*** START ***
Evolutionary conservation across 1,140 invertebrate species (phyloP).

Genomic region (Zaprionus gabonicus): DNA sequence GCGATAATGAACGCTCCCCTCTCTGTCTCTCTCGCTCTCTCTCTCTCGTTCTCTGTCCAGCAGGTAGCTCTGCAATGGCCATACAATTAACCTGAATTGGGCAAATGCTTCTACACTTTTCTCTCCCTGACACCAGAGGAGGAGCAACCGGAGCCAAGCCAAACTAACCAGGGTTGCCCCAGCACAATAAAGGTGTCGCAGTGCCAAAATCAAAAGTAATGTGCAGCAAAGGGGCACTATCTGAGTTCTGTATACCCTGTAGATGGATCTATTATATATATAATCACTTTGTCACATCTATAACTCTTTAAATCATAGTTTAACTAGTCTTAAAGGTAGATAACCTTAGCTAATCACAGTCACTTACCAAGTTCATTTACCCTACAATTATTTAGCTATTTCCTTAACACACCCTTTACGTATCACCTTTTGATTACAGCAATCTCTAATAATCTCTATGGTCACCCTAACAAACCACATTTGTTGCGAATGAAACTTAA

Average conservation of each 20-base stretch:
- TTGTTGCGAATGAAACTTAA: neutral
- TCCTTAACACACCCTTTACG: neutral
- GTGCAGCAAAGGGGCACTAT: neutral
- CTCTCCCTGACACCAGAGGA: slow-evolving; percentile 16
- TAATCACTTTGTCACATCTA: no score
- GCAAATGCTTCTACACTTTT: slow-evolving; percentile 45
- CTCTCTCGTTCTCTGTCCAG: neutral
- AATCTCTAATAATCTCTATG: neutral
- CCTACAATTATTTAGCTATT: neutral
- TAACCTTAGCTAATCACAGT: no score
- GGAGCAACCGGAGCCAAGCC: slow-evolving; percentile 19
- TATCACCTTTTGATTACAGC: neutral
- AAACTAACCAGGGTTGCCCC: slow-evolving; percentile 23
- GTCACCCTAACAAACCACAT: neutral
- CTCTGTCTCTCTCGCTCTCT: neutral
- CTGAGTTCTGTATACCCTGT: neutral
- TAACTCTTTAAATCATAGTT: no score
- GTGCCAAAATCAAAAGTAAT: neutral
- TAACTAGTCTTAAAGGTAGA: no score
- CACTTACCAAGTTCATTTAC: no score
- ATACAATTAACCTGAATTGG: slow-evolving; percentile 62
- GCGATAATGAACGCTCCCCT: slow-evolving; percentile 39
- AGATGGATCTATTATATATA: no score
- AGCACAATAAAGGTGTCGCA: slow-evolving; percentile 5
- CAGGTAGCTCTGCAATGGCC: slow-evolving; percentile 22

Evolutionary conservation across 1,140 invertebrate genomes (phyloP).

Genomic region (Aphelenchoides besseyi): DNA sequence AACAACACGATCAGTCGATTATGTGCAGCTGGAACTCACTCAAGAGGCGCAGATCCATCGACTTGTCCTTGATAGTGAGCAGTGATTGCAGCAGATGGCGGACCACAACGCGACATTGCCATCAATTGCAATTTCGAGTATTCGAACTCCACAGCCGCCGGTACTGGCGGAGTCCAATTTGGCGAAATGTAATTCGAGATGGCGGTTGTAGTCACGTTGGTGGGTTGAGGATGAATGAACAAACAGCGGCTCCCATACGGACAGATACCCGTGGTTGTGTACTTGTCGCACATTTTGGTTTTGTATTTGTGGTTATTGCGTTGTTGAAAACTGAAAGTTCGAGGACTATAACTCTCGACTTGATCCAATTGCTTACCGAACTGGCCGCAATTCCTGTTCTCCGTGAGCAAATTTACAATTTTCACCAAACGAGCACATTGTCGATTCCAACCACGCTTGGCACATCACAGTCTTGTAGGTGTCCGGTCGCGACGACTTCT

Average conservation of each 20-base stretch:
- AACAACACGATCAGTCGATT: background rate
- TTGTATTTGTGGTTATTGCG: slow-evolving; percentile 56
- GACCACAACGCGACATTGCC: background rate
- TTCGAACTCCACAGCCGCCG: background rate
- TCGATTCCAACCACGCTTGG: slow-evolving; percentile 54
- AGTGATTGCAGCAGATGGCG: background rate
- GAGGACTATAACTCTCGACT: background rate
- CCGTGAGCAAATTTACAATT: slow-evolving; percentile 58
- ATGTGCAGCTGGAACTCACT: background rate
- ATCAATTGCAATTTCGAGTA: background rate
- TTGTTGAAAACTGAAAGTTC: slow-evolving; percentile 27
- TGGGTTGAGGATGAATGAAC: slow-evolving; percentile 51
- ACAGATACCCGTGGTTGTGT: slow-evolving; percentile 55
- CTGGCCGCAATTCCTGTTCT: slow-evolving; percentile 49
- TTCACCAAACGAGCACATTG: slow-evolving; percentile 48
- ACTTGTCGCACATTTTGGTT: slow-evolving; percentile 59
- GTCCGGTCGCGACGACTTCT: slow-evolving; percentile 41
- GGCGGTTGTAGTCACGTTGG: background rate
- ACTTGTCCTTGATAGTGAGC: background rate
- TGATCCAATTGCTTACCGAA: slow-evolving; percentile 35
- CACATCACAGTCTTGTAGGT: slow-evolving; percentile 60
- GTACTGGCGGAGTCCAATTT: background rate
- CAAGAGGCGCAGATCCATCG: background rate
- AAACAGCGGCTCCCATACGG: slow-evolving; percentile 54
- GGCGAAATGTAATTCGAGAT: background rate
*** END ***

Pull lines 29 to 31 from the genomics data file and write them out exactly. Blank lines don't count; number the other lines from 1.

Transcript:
Evolutionary conservation across 1,140 invertebrate genomes (phyloP).

Genomic region (Aphelenchoides besseyi): DNA sequence AACAACACGATCAGTCGATTATGTGCAGCTGGAACTCACTCAAGAGGCGCAGATCCATCGACTTGTCCTTGATAGTGAGCAGTGATTGCAGCAGATGGCGGACCACAACGCGACATTGCCATCAATTGCAATTTCGAGTATTCGAACTCCACAGCCGCCGGTACTGGCGGAGTCCAATTTGGCGAAATGTAATTCGAGATGGCGGTTGTAGTCACGTTGGTGGGTTGAGGATGAATGAACAAACAGCGGCTCCCATACGGACAGATACCCGTGGTTGTGTACTTGTCGCACATTTTGGTTTTGTATTTGTGGTTATTGCGTTGTTGAAAACTGAAAGTTCGAGGACTATAACTCTCGACTTGATCCAATTGCTTACCGAACTGGCCGCAATTCCTGTTCTCCGTGAGCAAATTTACAATTTTCACCAAACGAGCACATTGTCGATTCCAACCACGCTTGGCACATCACAGTCTTGTAGGTGTCCGGTCGCGACGACTTCT

Average conservation of each 20-base stretch: